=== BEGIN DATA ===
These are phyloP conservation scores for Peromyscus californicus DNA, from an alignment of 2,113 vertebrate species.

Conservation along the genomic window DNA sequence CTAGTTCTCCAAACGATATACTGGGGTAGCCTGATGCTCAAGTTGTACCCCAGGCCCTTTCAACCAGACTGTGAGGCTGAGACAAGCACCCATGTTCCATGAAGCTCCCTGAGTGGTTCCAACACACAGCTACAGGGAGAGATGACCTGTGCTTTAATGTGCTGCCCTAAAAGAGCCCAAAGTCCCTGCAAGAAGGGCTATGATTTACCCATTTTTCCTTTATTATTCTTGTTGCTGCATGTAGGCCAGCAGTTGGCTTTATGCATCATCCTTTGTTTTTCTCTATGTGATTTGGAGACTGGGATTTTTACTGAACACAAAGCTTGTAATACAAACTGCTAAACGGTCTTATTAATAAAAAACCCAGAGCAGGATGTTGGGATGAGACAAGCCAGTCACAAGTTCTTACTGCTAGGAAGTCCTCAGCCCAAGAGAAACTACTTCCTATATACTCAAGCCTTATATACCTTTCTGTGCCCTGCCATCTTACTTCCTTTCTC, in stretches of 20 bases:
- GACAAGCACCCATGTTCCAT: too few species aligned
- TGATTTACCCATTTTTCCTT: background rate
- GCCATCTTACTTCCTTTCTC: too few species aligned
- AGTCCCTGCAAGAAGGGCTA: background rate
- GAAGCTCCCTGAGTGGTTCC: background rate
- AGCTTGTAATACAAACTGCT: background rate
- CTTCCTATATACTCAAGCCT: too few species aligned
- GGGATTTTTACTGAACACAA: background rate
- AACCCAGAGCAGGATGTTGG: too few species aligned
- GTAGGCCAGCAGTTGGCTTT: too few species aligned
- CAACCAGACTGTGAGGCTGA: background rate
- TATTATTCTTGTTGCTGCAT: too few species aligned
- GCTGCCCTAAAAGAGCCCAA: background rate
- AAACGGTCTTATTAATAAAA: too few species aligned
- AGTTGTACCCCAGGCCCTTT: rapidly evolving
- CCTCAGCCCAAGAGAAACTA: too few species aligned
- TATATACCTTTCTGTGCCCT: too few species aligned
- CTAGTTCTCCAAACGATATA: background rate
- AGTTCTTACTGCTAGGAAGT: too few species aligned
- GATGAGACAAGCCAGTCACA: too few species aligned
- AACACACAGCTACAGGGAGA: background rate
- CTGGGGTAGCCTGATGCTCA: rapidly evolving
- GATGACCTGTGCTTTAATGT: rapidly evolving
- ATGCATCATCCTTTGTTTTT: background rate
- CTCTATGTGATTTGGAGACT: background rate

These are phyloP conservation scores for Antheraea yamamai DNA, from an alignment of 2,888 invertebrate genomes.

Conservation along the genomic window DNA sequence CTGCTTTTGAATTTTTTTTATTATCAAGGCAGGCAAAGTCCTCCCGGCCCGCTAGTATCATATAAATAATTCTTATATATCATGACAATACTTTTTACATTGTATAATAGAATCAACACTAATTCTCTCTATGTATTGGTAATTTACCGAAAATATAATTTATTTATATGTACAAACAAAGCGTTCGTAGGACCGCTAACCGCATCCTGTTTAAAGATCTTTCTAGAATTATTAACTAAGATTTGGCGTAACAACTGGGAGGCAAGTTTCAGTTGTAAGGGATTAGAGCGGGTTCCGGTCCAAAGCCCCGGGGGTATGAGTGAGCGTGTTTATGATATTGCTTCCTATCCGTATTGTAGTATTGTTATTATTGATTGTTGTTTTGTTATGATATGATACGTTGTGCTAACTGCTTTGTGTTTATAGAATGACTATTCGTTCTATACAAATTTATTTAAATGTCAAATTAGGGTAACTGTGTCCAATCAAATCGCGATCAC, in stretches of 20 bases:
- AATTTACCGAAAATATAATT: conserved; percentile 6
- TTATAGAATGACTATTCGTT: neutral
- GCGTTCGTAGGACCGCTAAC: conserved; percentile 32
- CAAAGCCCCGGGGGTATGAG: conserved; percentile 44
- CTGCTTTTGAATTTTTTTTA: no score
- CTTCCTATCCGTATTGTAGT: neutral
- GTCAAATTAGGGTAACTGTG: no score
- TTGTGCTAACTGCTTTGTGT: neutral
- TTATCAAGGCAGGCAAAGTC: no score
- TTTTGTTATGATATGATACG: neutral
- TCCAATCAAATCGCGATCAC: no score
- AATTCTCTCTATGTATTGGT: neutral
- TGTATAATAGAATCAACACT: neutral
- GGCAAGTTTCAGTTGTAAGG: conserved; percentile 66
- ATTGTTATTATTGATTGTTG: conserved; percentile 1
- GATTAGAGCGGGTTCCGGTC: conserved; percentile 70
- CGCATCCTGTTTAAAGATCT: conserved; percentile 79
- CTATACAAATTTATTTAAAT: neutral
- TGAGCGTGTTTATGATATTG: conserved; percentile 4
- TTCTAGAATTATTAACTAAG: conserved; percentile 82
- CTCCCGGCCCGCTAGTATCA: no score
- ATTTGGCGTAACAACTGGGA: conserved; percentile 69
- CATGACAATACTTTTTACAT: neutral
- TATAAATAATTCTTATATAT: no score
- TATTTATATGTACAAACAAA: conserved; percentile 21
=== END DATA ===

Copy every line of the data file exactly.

These are phyloP conservation scores for Peromyscus californicus DNA, from an alignment of 2,113 vertebrate species.

Conservation along the genomic window DNA sequence CTAGTTCTCCAAACGATATACTGGGGTAGCCTGATGCTCAAGTTGTACCCCAGGCCCTTTCAACCAGACTGTGAGGCTGAGACAAGCACCCATGTTCCATGAAGCTCCCTGAGTGGTTCCAACACACAGCTACAGGGAGAGATGACCTGTGCTTTAATGTGCTGCCCTAAAAGAGCCCAAAGTCCCTGCAAGAAGGGCTATGATTTACCCATTTTTCCTTTATTATTCTTGTTGCTGCATGTAGGCCAGCAGTTGGCTTTATGCATCATCCTTTGTTTTTCTCTATGTGATTTGGAGACTGGGATTTTTACTGAACACAAAGCTTGTAATACAAACTGCTAAACGGTCTTATTAATAAAAAACCCAGAGCAGGATGTTGGGATGAGACAAGCCAGTCACAAGTTCTTACTGCTAGGAAGTCCTCAGCCCAAGAGAAACTACTTCCTATATACTCAAGCCTTATATACCTTTCTGTGCCCTGCCATCTTACTTCCTTTCTC, in stretches of 20 bases:
- GACAAGCACCCATGTTCCAT: too few species aligned
- TGATTTACCCATTTTTCCTT: background rate
- GCCATCTTACTTCCTTTCTC: too few species aligned
- AGTCCCTGCAAGAAGGGCTA: background rate
- GAAGCTCCCTGAGTGGTTCC: background rate
- AGCTTGTAATACAAACTGCT: background rate
- CTTCCTATATACTCAAGCCT: too few species aligned
- GGGATTTTTACTGAACACAA: background rate
- AACCCAGAGCAGGATGTTGG: too few species aligned
- GTAGGCCAGCAGTTGGCTTT: too few species aligned
- CAACCAGACTGTGAGGCTGA: background rate
- TATTATTCTTGTTGCTGCAT: too few species aligned
- GCTGCCCTAAAAGAGCCCAA: background rate
- AAACGGTCTTATTAATAAAA: too few species aligned
- AGTTGTACCCCAGGCCCTTT: rapidly evolving
- CCTCAGCCCAAGAGAAACTA: too few species aligned
- TATATACCTTTCTGTGCCCT: too few species aligned
- CTAGTTCTCCAAACGATATA: background rate
- AGTTCTTACTGCTAGGAAGT: too few species aligned
- GATGAGACAAGCCAGTCACA: too few species aligned
- AACACACAGCTACAGGGAGA: background rate
- CTGGGGTAGCCTGATGCTCA: rapidly evolving
- GATGACCTGTGCTTTAATGT: rapidly evolving
- ATGCATCATCCTTTGTTTTT: background rate
- CTCTATGTGATTTGGAGACT: background rate

These are phyloP conservation scores for Antheraea yamamai DNA, from an alignment of 2,888 invertebrate genomes.

Conservation along the genomic window DNA sequence CTGCTTTTGAATTTTTTTTATTATCAAGGCAGGCAAAGTCCTCCCGGCCCGCTAGTATCATATAAATAATTCTTATATATCATGACAATACTTTTTACATTGTATAATAGAATCAACACTAATTCTCTCTATGTATTGGTAATTTACCGAAAATATAATTTATTTATATGTACAAACAAAGCGTTCGTAGGACCGCTAACCGCATCCTGTTTAAAGATCTTTCTAGAATTATTAACTAAGATTTGGCGTAACAACTGGGAGGCAAGTTTCAGTTGTAAGGGATTAGAGCGGGTTCCGGTCCAAAGCCCCGGGGGTATGAGTGAGCGTGTTTATGATATTGCTTCCTATCCGTATTGTAGTATTGTTATTATTGATTGTTGTTTTGTTATGATATGATACGTTGTGCTAACTGCTTTGTGTTTATAGAATGACTATTCGTTCTATACAAATTTATTTAAATGTCAAATTAGGGTAACTGTGTCCAATCAAATCGCGATCAC, in stretches of 20 bases:
- AATTTACCGAAAATATAATT: conserved; percentile 6
- TTATAGAATGACTATTCGTT: neutral
- GCGTTCGTAGGACCGCTAAC: conserved; percentile 32
- CAAAGCCCCGGGGGTATGAG: conserved; percentile 44
- CTGCTTTTGAATTTTTTTTA: no score
- CTTCCTATCCGTATTGTAGT: neutral
- GTCAAATTAGGGTAACTGTG: no score
- TTGTGCTAACTGCTTTGTGT: neutral
- TTATCAAGGCAGGCAAAGTC: no score
- TTTTGTTATGATATGATACG: neutral
- TCCAATCAAATCGCGATCAC: no score
- AATTCTCTCTATGTATTGGT: neutral
- TGTATAATAGAATCAACACT: neutral
- GGCAAGTTTCAGTTGTAAGG: conserved; percentile 66
- ATTGTTATTATTGATTGTTG: conserved; percentile 1
- GATTAGAGCGGGTTCCGGTC: conserved; percentile 70
- CGCATCCTGTTTAAAGATCT: conserved; percentile 79
- CTATACAAATTTATTTAAAT: neutral
- TGAGCGTGTTTATGATATTG: conserved; percentile 4
- TTCTAGAATTATTAACTAAG: conserved; percentile 82
- CTCCCGGCCCGCTAGTATCA: no score
- ATTTGGCGTAACAACTGGGA: conserved; percentile 69
- CATGACAATACTTTTTACAT: neutral
- TATAAATAATTCTTATATAT: no score
- TATTTATATGTACAAACAAA: conserved; percentile 21